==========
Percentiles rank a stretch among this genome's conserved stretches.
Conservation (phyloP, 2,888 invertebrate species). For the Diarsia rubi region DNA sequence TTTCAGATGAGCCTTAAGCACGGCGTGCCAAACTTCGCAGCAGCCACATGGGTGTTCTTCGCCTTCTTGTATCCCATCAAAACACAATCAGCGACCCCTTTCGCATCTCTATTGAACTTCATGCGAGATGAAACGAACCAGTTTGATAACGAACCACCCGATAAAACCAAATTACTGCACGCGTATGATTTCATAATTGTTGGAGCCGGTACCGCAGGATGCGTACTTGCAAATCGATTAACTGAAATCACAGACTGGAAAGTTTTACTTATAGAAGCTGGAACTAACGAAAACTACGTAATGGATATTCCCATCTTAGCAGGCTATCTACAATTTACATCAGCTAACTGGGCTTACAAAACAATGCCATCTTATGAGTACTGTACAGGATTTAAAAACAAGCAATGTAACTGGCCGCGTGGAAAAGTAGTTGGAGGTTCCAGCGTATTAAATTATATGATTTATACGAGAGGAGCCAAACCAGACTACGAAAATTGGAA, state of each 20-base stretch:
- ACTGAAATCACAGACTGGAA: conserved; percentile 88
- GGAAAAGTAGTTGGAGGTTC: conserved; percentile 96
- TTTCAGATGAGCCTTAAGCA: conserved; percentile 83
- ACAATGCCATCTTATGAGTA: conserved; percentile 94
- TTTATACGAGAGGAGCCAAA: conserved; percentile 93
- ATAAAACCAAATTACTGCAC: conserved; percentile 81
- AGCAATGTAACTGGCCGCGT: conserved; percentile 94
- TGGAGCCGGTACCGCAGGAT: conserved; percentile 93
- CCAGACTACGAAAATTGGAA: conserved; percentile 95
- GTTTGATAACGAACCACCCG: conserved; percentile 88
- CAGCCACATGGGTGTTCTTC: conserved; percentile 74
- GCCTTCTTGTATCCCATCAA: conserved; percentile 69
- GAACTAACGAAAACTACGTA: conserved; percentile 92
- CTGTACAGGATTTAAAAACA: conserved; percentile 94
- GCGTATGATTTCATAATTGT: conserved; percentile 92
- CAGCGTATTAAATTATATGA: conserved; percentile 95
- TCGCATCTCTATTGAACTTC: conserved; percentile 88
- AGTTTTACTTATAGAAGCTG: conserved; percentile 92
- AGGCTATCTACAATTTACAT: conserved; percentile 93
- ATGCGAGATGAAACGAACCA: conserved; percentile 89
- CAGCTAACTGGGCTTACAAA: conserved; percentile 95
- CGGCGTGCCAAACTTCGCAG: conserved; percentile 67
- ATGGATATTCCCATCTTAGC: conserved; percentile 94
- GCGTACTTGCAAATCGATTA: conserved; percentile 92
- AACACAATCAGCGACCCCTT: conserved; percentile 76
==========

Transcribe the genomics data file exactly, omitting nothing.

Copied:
Percentiles rank a stretch among this genome's conserved stretches.
Conservation (phyloP, 2,888 invertebrate species). For the Diarsia rubi region DNA sequence TTTCAGATGAGCCTTAAGCACGGCGTGCCAAACTTCGCAGCAGCCACATGGGTGTTCTTCGCCTTCTTGTATCCCATCAAAACACAATCAGCGACCCCTTTCGCATCTCTATTGAACTTCATGCGAGATGAAACGAACCAGTTTGATAACGAACCACCCGATAAAACCAAATTACTGCACGCGTATGATTTCATAATTGTTGGAGCCGGTACCGCAGGATGCGTACTTGCAAATCGATTAACTGAAATCACAGACTGGAAAGTTTTACTTATAGAAGCTGGAACTAACGAAAACTACGTAATGGATATTCCCATCTTAGCAGGCTATCTACAATTTACATCAGCTAACTGGGCTTACAAAACAATGCCATCTTATGAGTACTGTACAGGATTTAAAAACAAGCAATGTAACTGGCCGCGTGGAAAAGTAGTTGGAGGTTCCAGCGTATTAAATTATATGATTTATACGAGAGGAGCCAAACCAGACTACGAAAATTGGAA, state of each 20-base stretch:
- ACTGAAATCACAGACTGGAA: conserved; percentile 88
- GGAAAAGTAGTTGGAGGTTC: conserved; percentile 96
- TTTCAGATGAGCCTTAAGCA: conserved; percentile 83
- ACAATGCCATCTTATGAGTA: conserved; percentile 94
- TTTATACGAGAGGAGCCAAA: conserved; percentile 93
- ATAAAACCAAATTACTGCAC: conserved; percentile 81
- AGCAATGTAACTGGCCGCGT: conserved; percentile 94
- TGGAGCCGGTACCGCAGGAT: conserved; percentile 93
- CCAGACTACGAAAATTGGAA: conserved; percentile 95
- GTTTGATAACGAACCACCCG: conserved; percentile 88
- CAGCCACATGGGTGTTCTTC: conserved; percentile 74
- GCCTTCTTGTATCCCATCAA: conserved; percentile 69
- GAACTAACGAAAACTACGTA: conserved; percentile 92
- CTGTACAGGATTTAAAAACA: conserved; percentile 94
- GCGTATGATTTCATAATTGT: conserved; percentile 92
- CAGCGTATTAAATTATATGA: conserved; percentile 95
- TCGCATCTCTATTGAACTTC: conserved; percentile 88
- AGTTTTACTTATAGAAGCTG: conserved; percentile 92
- AGGCTATCTACAATTTACAT: conserved; percentile 93
- ATGCGAGATGAAACGAACCA: conserved; percentile 89
- CAGCTAACTGGGCTTACAAA: conserved; percentile 95
- CGGCGTGCCAAACTTCGCAG: conserved; percentile 67
- ATGGATATTCCCATCTTAGC: conserved; percentile 94
- GCGTACTTGCAAATCGATTA: conserved; percentile 92
- AACACAATCAGCGACCCCTT: conserved; percentile 76